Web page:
Wednesday, July 27, 2011

Right now, I have enough.

"On July 27 1921 two Canadian scientists at the University of Toronto,
Frederick Banting and Charles Best, successfully isolate insulin--a
hormone they believe could prevent diabetes--for the first time.
Within a year, the first human sufferers of diabetes were receiving
insulin treatments, and countless lives were saved from what was
previously regarded as a fatal disease. Diabetes has been recognized
as a distinct medical condition for more than 3,000 years, but its
exact cause was a mystery until the 20th century. At that time, the
only way to treat the fatal disease was through a diet low in
carbohydrates and sugar and high in fat and protein. Instead of dying
shortly after diagnosis, this diet allowed diabetics to live--for
about a year. A breakthrough came at the University of Toronto in the
summer of 1921, when Banting and Best successfully isolated insulin
from canine test subjects, produced diabetic symptoms in the animals,
and then began a program of insulin injections that returned the dogs
to normalcy. On November 14, the discovery was announced to the world.
On January 23, 1921, they began treating 14-year-old Leonard Thompson
with insulin injections. The diabetic teenager improved dramatically,
and the University of Toronto immediately gave pharmaceutical
companies license to produce insulin, free of royalties. By 1923,
insulin had become widely available, and the scientists were awarded
the Nobel Prize in medicine." ~

Today I want to say thank you to Banting and Best. I owe you a debt of gratitude deeper than the Precipices of the Grand Canyon.

Because of boys can live.

Because of boys can see, walk, laugh, and play.

Because of boys can learn and go to school.

Because of boys can jump and play sports. They can run and play with their friends.

Because of you...I count carbs...and take for granted daily how lucky I am to do so.

Because of you...I insert needles into my boys and don't even blink an eye, because I know it saves their life every time I do.

Because of you...we don't live in a hospital.

I take it all for granted. I think, "Where is the cure?" I think, "Why is this so hard?" I think, "My boys deserve better!"

But today, through these tears of thankfulness, I don't think those things at all.

Today I think, "It has been 90 years, why can't everyone afford and have access to insulin?" I think, "Why must families watch their child die because insulin is not available?" I think, "Even in the USA there are families struggling to keep insulin in the fridge."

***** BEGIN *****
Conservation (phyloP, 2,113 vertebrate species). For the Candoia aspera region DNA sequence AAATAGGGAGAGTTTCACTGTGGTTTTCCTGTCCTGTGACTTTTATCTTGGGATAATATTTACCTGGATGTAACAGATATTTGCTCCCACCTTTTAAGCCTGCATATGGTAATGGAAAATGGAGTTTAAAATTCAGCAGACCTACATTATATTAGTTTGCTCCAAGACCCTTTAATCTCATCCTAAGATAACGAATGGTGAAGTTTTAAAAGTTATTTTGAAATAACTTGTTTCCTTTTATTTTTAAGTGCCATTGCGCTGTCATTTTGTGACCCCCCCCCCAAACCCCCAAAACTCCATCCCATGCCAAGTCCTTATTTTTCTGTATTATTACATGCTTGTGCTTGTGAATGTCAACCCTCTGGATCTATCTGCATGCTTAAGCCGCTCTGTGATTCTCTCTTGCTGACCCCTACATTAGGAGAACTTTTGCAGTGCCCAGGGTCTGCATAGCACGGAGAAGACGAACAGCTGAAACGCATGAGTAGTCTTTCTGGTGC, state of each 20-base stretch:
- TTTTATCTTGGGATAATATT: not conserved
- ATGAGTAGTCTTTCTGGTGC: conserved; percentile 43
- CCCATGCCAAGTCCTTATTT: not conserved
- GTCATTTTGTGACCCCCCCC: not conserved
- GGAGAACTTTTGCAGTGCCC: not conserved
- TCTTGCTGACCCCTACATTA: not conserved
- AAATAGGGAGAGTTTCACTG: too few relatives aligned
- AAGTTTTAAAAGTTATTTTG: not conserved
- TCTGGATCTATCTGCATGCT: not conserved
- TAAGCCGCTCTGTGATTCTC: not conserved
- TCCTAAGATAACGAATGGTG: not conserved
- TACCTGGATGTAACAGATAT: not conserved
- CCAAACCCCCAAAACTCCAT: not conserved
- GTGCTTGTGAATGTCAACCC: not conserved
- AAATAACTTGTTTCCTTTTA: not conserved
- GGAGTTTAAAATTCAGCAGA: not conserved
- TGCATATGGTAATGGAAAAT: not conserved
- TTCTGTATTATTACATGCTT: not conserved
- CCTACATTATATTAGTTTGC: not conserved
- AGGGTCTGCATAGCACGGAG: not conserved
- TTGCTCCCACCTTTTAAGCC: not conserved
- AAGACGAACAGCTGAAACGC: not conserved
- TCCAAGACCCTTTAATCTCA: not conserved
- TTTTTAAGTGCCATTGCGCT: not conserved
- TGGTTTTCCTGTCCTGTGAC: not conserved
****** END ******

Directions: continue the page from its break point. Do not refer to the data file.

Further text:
I think, "Why is my family so blessed?"

Yes we have three boys who have Type 1 Diabetes. But I have a cabinet in my house that looks like this:

And I have insulin in my much I almost cannot contain it:

Sure it is all just a few months in supplies...and sure, that is a sad thing in itself, but I feel overwhelmingly grateful that we have these advances.

YES, a cure would be nice...but in the meantime, I'm going to work on looking at what I have, rather than what I don't.

Because as it turns out...right now, what I have is more than enough.


  1. Beautiful! Forever grateful - just does not seem like quite enough to express my gratitude. We are so lucky.

  2. Beautiful post and you're right as hard as it can be we truly have no clue how hard it was.

  3. So fortunate to be able to celebrate and give thanks!

  4. Yay!! Great post. I'm feeling very lucky today, too.

  5. Terrific post! I have to introduce myself, as I am mom to Meri who is 10 1/2 & has been living with diabetes since she was 3! We've never met another Meri!!!

  6. May you and yours be always greatly blessed-- you are amazing, and your family also. I think your posting is also a blessing to so many others going through experiences of different kinds. Hugs!

  7. Beautiful post Meri...i am going to take my daughter to the Banting House Museum in Ontario this summer and I have a feeling a will be in tears the entire time.

  8. Beautifully written! I too often think of families having to choose between and insulin.... Unbelieveable and so sad.

  9. I loved this post. I need to focus more on those blessings myself. Thanks for sharing this. :)

  10. Thank you for the brilliant post--what a great reminder.


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